Just when I finally go and say something good about Jones in this column last week, he gets benched for pass protection problems versus the Jaguars. Jones saw his lowest attempt share (19%) since Week 2 and received zero targets. Peyton Barber stepped in to shoulder the rushing load with 55% of the carries, including two scores. What will happen moving forward is anyone’s guess. There is a possibility that the benching was used to get Bruce Arians’ message across, and Jones will return to the starting role, assuming he doesn’t miss another blitz pickup.
Derrius Guice, Washington Redskins
Guice erupted for 129 yards and two touchdowns against the Panthers despite limited utilization (30% snaps, 33% rush attempts, 22% routes per dropback, and 8% of targets). Adrian Peterson again led the team in rushing attempts (43%), and Chris Thompson led the team in passing work (41% routes per dropback). While Guice’s explosive game may have opened the eyes of the Redskins coaching staff, Peterson didn’t perform poorly, and Thompson is a premier pass receiving back when healthy, meaning this likely remains a three-way running back by committee on a team that runs the least amount of plays per game (54.2) in the NFL. Guice has juice but needs more playing time to remain consistent.
Alexander Mattison, Minnesota Vikings
With Dalvin Cook nursing a bad shoulder after exiting the game in the third quarter of Week 13, Mattison could be in a position to take on more work moving ahead. Mattison accounted for 48% of the snaps, 29% of rushing attempts, 53% routes per dropback (season-high), and 11% of targets versus Seattle.
Darwin Thompson, Kansas City Chiefs
With Damien Williams out and Darrel Williams injured during the Week 13 game, Thompson managed a season-high 35% of snaps and 38% of rushing attempts. Thompson saw more work than LeSean McCoy in the rushing department (17% of attempts) with the game well in hand (31 point victory over Oakland). Darrel Williams appears very iffy for Week 14, and the team has signed Spencer Ware. Putting Thompson in a fantasy lineup for this week’s slate will be risky business given Reid’s recent preference for the committee approach, but no runner has taken a clear lead in the backfield so far, and Thompson isn’t short on talent. The preseason darling could find himself in a great position heading down the stretch.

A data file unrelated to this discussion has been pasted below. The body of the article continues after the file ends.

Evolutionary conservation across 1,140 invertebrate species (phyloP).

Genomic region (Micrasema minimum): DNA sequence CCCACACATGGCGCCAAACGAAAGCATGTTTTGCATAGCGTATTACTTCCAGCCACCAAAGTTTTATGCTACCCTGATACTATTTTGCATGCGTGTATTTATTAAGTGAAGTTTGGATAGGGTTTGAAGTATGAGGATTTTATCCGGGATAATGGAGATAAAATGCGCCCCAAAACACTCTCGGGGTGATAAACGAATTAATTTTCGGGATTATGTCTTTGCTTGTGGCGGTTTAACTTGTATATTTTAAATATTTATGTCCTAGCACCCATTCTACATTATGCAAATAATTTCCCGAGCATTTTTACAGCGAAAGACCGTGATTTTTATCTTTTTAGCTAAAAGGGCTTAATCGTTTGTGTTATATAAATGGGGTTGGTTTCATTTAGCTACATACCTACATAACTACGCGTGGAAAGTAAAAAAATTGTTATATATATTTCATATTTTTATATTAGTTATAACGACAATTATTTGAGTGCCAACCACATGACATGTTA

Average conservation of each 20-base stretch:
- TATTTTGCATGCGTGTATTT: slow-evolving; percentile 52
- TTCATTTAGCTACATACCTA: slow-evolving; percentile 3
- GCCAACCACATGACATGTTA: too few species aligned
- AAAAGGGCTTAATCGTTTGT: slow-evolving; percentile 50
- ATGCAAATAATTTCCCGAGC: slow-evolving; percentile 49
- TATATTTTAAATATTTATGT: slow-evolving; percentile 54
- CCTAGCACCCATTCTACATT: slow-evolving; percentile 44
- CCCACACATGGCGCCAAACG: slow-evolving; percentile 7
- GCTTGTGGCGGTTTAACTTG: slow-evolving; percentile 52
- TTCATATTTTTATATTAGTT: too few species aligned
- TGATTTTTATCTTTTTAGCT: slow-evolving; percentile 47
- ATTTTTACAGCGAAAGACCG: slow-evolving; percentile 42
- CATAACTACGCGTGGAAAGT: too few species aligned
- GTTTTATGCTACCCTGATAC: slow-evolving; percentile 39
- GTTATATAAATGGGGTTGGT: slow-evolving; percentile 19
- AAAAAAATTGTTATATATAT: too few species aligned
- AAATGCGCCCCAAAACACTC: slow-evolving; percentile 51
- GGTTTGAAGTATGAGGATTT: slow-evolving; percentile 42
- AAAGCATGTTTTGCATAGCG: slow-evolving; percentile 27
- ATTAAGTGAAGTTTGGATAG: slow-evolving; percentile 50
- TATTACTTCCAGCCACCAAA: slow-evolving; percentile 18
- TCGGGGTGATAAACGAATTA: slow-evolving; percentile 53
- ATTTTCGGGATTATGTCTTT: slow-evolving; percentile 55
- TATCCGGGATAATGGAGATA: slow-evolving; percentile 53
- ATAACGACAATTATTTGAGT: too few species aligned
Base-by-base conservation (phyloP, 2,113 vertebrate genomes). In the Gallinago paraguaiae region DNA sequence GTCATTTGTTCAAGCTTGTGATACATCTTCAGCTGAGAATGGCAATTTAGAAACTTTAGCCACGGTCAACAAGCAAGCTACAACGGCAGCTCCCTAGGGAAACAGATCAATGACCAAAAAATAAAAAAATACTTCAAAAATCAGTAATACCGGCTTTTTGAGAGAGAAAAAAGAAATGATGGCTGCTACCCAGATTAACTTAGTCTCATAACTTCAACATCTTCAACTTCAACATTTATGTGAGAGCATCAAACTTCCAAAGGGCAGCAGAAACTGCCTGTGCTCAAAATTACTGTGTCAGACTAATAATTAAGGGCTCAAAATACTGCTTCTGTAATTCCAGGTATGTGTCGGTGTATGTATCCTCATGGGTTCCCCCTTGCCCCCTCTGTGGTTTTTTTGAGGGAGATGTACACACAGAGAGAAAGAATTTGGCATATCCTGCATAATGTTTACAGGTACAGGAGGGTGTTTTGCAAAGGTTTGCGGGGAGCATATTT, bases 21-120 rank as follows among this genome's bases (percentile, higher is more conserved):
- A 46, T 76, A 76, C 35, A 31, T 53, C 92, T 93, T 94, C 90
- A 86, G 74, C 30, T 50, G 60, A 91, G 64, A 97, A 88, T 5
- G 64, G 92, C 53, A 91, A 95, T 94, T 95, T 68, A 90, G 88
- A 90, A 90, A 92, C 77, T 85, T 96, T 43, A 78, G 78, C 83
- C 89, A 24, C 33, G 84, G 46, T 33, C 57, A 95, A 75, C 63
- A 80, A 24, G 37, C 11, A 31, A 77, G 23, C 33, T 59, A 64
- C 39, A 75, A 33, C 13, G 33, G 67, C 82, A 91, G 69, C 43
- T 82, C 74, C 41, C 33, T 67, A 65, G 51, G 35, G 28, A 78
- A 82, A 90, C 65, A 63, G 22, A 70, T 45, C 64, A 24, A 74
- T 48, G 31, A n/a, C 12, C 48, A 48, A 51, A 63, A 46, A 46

1. James Washington, Pittsburgh Steelers
Another preseason darling, Washington, hasn’t quite lived up to the hype in 2019. However, an injury to JuJu Smith-Schuster (knee – didn’t practice Wednesday) has opened the door to more playing time (91% routes per dropback and 100% routes per dropback). Washington has responded with 19 and 21 PPR points on 26% and 19% of targets in his last two outings. Not only is the second-year receiver seeing the field more, but the team is also playing to his strengths attacking down the field (18.1 and 24.5 aDOT). If Smith-Schuster remains sidelined, Washington could also continue to see slot opportunities (61% of routes in Week 13).
1. Jack Doyle, Indianapolis Colts
With Eric Ebron on injured reserve, Doyle found himself with increased playing time and opportunity in Week 13. He played 94% of snaps, ran a route on 91% of dropbacks, and garnered a whopping 30% of targets versus the Titans. Devin Funchess is not going to return, and T.Y. Hilton is still battling a quad injury leaving Doyle as a primary option for the Colts’ passing attack, which is depending on unproven options in Zach Pascal and Marcus Johnson. Doyle is likely a top-two option for the team moving forward even when Hilton returns, putting him in the weekly TE1 conversation for the remainder of the season.